Saturday, August 30, 2008

Daphne 'Carol Mackie' and other flowers

The Daphne is blooming again. It caught me by surprise - I thought Daphnes bloomed in the spring. The flowers don't have very much perfume and I had to stick my nose up to the flowers to smell anything but the beautifully variegated leaves more than make up for the lack of scent. I guess I'll have to buy D. odorata or D. odora if I want one with perfume but I don't think it will survive our winters.

Daphne x burkwoodii 'Carol Mackie'

Interestingly colored Zinnia. I love the dusky orange with hint of pink at the base of the petals.

Eupatorium coelestinum, Mist Flower, Hardy Ageratum

I'm a bit confused about the name of this Geranium. I thought it was Roxanne but I keep seeing references to Rozanne; Geranium 'Rozanne', The 2008 Perennial Plant of the Year. The flower looks different than the pictures I've seen of Rozanne but articles I've seen say Roxanne is a typo. ???

Floribunda Rose, Rosa 'Angel Face'

Sunday, August 24, 2008

Late summer flowers

Trumpet lily.


Great Blue Lobelia, Lobelia siphilitica with crown of buds an interesting feature in its own right.

Callirhoe involucrata, Purple poppy mallow, Winecup, a native wildflower.

Several types of Helenium.

Tricyrtis (Toad Lily) 'Togen'

Ligularia dentata 'Othello'.

Pink version of the Lobelia

Tuesday, August 19, 2008

500th blog post & World's Hottest Pepper, Bhut Jolokia update

This is my 500th post for this blog. A milestone of some sorts I guess.

Last weekend we went back to the wholesale nursery because they were having a dollar sale. Of course the dollar plants were not the ones we wanted so we ended up spending a lot of green again. As I went to pay for our largess, I saw a hot pepper poster which did not include the world's hottest pepper the Bhut Jolokia. I mentioned to the owner that I was trying to grow some from seed. He was skeptical and asked me where I obtained my seeds. I said I got them from the The Chile Pepper Institute in New Mexico (NMSU) so he was convinced that I was actually growing the authentic Bhut Jolokia and not something else.

I told him that my pepper plants were doing poorly only recently producing secondary leaves after two months. I said I moved the plants to a shadier location and the plants responded positively. He said he planted the seeds directly into the garden and his plants similarly languished. He dug all the plants and potted them, placing the pots where it received only half day (morning 'til noon) sun and they began to thrive. He then showed me a potted plant that was about a foot tall with several peppers forming. I was comforted to know that a professional propagator was having difficulty growing this pepper too.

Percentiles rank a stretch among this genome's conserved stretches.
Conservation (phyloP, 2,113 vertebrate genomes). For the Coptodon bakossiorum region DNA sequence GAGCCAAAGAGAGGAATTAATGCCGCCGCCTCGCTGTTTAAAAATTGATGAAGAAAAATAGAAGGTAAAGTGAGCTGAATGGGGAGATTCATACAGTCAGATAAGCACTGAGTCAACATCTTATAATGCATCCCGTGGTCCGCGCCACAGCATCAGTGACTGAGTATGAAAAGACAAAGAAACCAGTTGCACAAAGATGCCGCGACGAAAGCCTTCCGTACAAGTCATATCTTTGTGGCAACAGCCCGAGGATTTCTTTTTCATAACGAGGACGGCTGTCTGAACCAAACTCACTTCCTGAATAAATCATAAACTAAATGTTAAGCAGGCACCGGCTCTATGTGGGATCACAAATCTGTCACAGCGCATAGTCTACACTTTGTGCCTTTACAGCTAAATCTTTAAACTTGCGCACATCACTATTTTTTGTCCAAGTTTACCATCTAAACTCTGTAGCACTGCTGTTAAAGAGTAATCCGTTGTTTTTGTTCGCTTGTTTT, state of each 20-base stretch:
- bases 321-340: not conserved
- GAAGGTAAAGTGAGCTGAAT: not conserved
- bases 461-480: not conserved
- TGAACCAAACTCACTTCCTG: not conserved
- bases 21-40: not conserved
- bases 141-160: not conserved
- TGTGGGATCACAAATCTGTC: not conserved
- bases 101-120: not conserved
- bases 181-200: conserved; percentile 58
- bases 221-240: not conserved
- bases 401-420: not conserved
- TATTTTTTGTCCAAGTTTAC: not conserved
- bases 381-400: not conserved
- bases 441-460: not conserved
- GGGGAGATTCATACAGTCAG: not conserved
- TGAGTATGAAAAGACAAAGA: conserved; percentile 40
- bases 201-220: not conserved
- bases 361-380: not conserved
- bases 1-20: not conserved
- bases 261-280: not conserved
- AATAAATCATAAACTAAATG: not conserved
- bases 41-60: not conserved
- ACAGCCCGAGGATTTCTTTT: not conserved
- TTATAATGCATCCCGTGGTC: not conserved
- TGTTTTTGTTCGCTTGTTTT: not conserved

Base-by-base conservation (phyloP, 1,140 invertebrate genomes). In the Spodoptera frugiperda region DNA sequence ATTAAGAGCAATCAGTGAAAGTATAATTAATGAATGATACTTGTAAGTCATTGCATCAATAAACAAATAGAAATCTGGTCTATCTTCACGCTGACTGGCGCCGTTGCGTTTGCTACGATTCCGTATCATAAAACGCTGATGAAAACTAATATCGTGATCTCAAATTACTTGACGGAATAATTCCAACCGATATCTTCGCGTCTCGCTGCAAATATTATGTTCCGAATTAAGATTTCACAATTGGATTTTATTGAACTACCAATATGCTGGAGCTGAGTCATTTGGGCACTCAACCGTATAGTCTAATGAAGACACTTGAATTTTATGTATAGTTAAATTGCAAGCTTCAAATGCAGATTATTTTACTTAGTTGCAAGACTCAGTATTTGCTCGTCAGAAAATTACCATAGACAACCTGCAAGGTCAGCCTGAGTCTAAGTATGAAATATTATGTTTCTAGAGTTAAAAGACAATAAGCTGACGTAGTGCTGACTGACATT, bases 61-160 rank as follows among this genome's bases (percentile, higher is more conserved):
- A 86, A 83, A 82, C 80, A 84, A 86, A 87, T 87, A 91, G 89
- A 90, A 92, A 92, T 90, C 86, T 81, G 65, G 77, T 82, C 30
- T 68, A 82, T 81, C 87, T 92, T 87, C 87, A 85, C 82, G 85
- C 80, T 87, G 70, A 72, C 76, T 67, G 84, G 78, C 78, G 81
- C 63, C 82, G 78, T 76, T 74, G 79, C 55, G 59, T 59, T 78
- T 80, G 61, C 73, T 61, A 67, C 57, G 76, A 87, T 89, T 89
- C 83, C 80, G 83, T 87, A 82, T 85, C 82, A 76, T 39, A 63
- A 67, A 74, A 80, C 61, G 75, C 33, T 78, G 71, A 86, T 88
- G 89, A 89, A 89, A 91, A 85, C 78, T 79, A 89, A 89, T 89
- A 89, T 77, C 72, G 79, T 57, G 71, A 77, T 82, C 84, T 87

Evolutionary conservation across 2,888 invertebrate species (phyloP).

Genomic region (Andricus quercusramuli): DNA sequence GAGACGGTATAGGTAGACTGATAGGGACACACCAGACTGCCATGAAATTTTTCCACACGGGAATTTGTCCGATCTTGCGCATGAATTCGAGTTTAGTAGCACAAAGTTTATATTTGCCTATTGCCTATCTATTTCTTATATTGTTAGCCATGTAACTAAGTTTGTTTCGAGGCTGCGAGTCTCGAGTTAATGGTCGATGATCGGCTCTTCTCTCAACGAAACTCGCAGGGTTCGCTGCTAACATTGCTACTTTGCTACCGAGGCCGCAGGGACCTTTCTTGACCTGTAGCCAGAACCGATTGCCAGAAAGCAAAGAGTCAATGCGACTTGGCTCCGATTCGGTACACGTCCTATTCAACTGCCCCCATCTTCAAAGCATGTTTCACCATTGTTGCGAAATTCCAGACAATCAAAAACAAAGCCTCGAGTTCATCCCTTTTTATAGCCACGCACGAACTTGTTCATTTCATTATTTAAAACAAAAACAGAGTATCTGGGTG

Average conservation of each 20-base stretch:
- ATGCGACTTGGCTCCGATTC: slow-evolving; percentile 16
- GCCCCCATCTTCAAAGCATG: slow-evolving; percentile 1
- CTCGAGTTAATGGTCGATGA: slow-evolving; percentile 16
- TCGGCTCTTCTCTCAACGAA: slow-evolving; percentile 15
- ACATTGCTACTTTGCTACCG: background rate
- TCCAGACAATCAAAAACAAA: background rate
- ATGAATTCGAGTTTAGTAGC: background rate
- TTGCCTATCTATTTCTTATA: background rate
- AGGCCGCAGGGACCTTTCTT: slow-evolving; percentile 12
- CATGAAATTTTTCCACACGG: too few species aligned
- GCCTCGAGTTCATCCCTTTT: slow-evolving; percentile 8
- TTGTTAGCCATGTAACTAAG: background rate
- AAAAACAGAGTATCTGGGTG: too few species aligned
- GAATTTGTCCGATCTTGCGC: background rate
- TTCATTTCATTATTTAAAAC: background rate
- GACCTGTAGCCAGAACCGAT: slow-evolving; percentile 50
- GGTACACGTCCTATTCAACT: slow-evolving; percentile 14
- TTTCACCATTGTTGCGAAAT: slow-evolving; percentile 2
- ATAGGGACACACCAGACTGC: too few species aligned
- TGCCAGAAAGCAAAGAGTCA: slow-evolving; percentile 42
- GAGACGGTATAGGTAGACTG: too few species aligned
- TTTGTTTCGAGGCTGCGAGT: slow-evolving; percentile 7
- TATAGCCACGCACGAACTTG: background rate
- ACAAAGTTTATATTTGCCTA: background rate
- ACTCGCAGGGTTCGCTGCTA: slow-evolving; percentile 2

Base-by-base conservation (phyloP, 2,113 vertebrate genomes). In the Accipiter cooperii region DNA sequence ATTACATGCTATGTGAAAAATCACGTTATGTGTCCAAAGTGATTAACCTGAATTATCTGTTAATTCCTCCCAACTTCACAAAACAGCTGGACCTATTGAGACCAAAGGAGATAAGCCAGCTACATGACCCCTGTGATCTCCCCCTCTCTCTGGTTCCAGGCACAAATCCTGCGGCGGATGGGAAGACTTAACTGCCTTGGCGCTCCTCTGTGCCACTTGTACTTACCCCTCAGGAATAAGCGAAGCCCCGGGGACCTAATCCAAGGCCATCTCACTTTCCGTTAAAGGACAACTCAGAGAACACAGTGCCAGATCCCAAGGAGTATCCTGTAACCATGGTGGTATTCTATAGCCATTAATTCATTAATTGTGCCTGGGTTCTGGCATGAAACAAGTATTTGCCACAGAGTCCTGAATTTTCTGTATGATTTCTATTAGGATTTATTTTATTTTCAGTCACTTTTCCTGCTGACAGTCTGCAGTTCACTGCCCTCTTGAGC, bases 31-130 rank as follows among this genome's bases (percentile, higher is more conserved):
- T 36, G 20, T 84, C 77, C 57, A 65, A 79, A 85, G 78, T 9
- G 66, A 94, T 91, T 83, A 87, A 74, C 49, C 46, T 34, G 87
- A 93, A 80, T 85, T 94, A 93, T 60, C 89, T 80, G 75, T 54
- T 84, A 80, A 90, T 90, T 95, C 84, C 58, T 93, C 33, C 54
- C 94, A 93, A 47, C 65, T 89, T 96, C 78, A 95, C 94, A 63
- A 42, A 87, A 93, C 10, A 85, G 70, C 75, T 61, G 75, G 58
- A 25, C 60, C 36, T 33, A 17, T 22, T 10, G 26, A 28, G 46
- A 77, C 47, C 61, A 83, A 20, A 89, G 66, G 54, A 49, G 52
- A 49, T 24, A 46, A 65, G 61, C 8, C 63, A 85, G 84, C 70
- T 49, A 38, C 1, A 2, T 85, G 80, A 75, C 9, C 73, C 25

The tiny pepper plants in the large pot are mine. The large plant is the one given to me by the nursery owner.

I thought all plants in the nightshade (Solanaceae) family needed full sun. We always planted our various varieties of hot peppers in full sun but the Bhut Jolokia apparently requires part shade.

I wanted to buy the plant but he said it wasn't for sale. As we were packing the plants to leave, he gave me the pepper plant and wouldn't take any payment. I guess having bought many (52) plants made him realize we were fairly serious gardeners and would take care of the precious pepper plant. The fact that I even knew the pepper existed possibly made him change his mind. We promised to bring him some pepper jelly if we harvested any peppers.

So now I have at least a fair chance of seeing a fully mature Bhut Jolokia pepper pod before the cold weather sets in. I will bring all the plants indoors in fall but peppers may be tough to grow inside - I hate to admit defeat and my tiny plants seem to be thriving now. After all, I hope I can look forward to turning all shades of purple after chomping on a Bhut Jolokia. I just hope I don't have a heart attack. Will keep you posted.

Monday, August 11, 2008

Wood Poppy Stylophorum diphyllum, Ligularia, Brunnera macrophylla and more photos of Silene uniflora 'Robin Whitebreast'

Wood poppy.


Brunnera macrophylla Alkanet, Siberian Bugloss and 'Jack Frost'

Silene uniflora 'Robin Whitebreast'.

Friday, August 08, 2008

Another interesting fungus, Tapioca Slime Brefeldia maxima? and Wild Petunia, Ruellia nudiflora